Our discussion of The Third Man in class on Thursday led me back to Baudry’s view of film and apparatus theory. The spectator as a prisoner to ideology was a powerful concept to me when I first came across it, and I consider this theory to be at work in interesting ways when Martins meets Lime at the Prater amusement park, and they take their infamous Ferris wheel ride. I searched for this theory during class, but it had been too long since I had studied it. I needed to go back and read Baudry’s article again, but as I went over the text, the connections came back.

The director Carol Reed positions the camera at the base of the wheel early in the scene, so we, the viewer, are looking up at the massive structure. This framing is very much in line with Baudry’s apparatus theory–we don’t often realize how complicit we are–as viewers–with the film’s ideological functions. Reed positions us at the base of the wheel with all of Lime’s “dots.” We don’t realize this is happening, especially if we are the intended viewer of this film–the ones who saw it originally. Locked in a dark theater with a massive screen looming in front of us.

orson

It is not until Reed takes us to the top of the wheel, puts us into the position of power with Lime that he subverts the ideological function of the film industry’s hegemonic role in culture. Reed’s positioning of Lime’s monologue against the proletariat, but also positioning Lime in such a negative light–literally and figuratively–creates an inverted ideological structure of the powerless assuming a role of the all-seeing eye.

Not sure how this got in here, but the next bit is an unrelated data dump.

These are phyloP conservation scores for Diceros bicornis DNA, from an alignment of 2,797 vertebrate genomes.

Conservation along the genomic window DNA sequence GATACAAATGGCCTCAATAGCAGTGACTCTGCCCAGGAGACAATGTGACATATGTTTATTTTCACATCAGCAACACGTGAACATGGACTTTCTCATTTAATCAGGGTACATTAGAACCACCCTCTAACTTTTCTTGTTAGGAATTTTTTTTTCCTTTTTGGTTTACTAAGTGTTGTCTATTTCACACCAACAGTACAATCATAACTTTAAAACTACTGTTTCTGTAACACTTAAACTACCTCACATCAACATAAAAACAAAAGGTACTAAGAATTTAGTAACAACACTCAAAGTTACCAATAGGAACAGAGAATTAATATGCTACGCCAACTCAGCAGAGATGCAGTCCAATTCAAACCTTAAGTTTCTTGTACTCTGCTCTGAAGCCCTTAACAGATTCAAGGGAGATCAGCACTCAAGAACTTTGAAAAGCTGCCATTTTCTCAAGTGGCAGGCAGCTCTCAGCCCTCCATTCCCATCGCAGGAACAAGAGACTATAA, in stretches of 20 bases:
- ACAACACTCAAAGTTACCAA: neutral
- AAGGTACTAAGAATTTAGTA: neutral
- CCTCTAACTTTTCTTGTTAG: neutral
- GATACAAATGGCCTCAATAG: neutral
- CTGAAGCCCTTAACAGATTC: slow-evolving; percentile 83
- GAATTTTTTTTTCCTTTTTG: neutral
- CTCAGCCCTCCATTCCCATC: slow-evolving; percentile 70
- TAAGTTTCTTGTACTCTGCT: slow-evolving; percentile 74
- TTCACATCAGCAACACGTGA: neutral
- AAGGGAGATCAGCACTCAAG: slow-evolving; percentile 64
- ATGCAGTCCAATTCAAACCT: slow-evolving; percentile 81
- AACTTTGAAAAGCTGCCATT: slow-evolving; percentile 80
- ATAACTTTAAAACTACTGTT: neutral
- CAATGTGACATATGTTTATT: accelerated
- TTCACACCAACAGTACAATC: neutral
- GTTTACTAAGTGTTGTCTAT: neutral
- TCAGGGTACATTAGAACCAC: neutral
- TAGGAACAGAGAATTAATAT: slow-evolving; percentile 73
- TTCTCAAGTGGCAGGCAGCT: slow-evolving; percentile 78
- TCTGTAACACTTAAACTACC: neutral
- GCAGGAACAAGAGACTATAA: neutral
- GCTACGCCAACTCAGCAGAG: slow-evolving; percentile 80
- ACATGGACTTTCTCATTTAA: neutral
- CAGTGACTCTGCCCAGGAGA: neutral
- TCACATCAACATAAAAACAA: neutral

In the case of this scene, and with Baudry’s apparatus theory at our disposal, what becomes fascinating, is the viewer functions as the film’s third man. We are complicit now with Martins, and whatever ideology he takes from his time with Lime is the ideology we inherit as well.

 

Works Cited

Baudry, Jean-Louis. “The Apparatus.” Communications, no. 23, 1975, pp. 56-72. Duke University PressSummon, cameraobscura.dukejournals.org.unco.idm.oclc.org/search?author1=Baudry&fulltext=The%20Apparatus&pubdate_year=1976&volume=&firstpage=104&submit=yes. Date accessed 22 Oct. 2016.

Many Levels of Brow – Naomi